Who it’s for: Organizations using IFS enterprise resource planning or customer relationship management products or that want to connect their ERP processes with service management would benefit from Assyst.

Ivanti ESM is an automated, software-as-a-service-based platform that offers organizations a full suite of service management tools. Powered by Ivanti Neurons, Ivanti ESM leverages machine learning and artificial intelligence to enhance support and deliver improved employee experiences. Ivanti ESM lets companies resolve issues before users report them—issues self-heal before users notice them. It also helps departments across the enterprise operate more efficiently by automating and streamlining repetitive tasks. Ivanti ESM improves employee satisfaction by providing more self-service opportunities via multiple channels. Ivanti Neurons for HR streamlines the employee onboarding process, which is managed through a single point of contact, by automating employee hardware, software, and application requests. This saves time for HR, facilities, and IT, in addition to providing an organized, accurate picture of resources in real time.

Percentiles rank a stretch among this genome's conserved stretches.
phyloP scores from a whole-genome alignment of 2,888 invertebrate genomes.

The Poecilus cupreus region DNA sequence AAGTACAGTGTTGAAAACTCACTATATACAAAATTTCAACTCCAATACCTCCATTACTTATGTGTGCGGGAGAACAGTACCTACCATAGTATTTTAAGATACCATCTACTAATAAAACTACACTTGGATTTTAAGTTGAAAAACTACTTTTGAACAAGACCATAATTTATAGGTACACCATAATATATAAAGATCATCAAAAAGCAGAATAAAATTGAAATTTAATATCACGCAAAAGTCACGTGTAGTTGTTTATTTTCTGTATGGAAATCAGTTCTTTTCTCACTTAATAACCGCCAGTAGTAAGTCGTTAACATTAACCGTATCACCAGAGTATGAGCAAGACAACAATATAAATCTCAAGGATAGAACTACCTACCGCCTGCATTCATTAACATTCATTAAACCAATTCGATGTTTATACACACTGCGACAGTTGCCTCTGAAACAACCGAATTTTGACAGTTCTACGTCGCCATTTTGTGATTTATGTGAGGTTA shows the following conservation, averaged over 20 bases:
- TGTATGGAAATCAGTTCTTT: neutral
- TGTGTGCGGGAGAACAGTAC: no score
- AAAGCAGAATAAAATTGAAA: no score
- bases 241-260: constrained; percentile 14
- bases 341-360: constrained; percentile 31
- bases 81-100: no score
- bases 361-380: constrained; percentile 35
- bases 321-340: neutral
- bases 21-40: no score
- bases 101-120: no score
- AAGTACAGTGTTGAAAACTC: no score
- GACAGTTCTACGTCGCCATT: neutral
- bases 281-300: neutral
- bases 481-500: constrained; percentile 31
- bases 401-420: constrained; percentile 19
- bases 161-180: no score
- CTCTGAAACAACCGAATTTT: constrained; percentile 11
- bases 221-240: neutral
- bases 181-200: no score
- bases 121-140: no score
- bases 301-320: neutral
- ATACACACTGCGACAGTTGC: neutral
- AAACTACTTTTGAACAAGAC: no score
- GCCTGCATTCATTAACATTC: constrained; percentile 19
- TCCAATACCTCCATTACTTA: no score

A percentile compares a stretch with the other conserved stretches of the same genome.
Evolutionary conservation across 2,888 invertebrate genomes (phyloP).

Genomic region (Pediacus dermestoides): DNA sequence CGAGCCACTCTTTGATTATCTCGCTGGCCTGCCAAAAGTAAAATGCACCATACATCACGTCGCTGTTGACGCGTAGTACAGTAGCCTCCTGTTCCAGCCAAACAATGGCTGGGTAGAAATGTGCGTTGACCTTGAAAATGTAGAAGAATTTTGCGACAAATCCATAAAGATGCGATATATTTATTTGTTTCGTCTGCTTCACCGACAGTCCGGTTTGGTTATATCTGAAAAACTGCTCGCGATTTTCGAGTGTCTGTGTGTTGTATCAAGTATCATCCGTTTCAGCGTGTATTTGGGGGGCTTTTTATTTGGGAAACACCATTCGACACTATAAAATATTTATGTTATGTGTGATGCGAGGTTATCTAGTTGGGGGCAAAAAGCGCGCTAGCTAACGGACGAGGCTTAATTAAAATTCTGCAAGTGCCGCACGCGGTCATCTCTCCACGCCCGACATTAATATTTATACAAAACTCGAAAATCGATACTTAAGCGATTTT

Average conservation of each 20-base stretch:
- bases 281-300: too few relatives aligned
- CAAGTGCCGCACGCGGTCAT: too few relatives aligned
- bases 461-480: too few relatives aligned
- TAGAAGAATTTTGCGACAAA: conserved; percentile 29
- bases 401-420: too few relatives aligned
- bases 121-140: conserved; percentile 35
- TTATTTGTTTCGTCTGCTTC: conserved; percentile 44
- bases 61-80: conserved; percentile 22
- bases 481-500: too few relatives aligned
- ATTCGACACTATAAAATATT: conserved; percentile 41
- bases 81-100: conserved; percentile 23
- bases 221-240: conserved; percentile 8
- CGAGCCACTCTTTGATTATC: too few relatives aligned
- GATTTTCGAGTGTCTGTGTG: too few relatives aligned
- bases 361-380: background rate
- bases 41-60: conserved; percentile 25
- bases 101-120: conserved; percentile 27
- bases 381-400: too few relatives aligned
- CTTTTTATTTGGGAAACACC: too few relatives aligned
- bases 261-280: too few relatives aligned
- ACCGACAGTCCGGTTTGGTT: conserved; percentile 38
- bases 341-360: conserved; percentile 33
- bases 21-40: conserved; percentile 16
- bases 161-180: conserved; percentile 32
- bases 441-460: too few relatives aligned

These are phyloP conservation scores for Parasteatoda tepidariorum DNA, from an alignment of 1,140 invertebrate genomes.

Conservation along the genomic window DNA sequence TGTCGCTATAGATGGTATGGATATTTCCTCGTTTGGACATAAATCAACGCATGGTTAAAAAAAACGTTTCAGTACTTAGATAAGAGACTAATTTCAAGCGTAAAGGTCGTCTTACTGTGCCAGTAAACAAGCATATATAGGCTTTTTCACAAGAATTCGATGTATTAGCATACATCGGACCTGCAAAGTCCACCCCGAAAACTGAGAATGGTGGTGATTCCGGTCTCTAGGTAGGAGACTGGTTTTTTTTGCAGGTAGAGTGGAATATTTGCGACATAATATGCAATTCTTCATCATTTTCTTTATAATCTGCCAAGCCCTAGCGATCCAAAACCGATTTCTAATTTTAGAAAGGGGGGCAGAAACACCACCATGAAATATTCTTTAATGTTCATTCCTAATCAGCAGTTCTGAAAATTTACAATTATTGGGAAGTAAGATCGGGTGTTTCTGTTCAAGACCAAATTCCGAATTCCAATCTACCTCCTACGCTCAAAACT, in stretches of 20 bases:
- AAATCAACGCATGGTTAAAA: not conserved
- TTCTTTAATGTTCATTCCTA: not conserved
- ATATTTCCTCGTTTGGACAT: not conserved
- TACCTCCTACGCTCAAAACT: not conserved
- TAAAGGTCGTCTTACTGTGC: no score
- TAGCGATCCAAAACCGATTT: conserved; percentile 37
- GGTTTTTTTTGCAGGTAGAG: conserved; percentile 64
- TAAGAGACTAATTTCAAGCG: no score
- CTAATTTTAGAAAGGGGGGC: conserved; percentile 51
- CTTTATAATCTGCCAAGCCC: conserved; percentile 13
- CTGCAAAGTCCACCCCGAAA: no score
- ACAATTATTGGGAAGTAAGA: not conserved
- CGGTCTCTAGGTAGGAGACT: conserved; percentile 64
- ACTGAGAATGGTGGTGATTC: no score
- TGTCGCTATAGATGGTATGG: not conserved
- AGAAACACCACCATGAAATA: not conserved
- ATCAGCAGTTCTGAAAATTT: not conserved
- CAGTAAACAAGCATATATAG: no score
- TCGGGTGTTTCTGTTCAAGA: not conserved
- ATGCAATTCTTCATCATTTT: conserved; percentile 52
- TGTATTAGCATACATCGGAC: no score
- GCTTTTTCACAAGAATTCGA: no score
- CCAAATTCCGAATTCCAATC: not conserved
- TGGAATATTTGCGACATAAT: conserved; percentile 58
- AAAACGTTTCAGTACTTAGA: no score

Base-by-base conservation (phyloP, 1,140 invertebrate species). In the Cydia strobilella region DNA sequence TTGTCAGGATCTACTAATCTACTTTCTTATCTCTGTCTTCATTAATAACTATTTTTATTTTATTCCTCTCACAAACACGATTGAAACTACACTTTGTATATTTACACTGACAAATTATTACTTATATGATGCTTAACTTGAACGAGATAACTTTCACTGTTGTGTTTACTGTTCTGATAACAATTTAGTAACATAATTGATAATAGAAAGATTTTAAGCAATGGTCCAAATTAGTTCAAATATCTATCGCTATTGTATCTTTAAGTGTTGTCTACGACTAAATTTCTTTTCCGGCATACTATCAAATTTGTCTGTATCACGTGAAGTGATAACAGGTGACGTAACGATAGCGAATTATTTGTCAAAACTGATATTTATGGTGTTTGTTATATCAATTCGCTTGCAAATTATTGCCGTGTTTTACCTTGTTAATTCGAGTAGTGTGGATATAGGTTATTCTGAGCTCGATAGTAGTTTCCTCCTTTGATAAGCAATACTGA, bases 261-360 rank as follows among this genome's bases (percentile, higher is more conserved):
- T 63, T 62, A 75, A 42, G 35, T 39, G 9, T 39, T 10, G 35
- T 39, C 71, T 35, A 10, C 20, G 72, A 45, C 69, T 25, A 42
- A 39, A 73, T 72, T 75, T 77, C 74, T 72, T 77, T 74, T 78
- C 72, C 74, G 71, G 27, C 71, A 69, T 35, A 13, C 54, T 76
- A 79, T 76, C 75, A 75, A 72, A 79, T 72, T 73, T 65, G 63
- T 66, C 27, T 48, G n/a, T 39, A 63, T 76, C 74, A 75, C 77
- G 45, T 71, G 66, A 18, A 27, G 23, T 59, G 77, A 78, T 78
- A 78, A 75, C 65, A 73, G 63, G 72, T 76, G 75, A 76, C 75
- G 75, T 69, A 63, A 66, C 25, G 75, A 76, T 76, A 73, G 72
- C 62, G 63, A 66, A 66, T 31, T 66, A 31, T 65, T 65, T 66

Available on-premises or in the cloud, ManageEngine Service Desk Plus enables companies to manage service delivery across various business functions, including HR, administration, finance, and facilities, from a single platform. Service Desk Plus standardizes service delivery for business teams within minutes and enables companies to customize common portals so users can access different service desks. Enterprises can manage all their service desks and users from a central console. And they can configure business rules and visual workflows for each business function to standardize service delivery.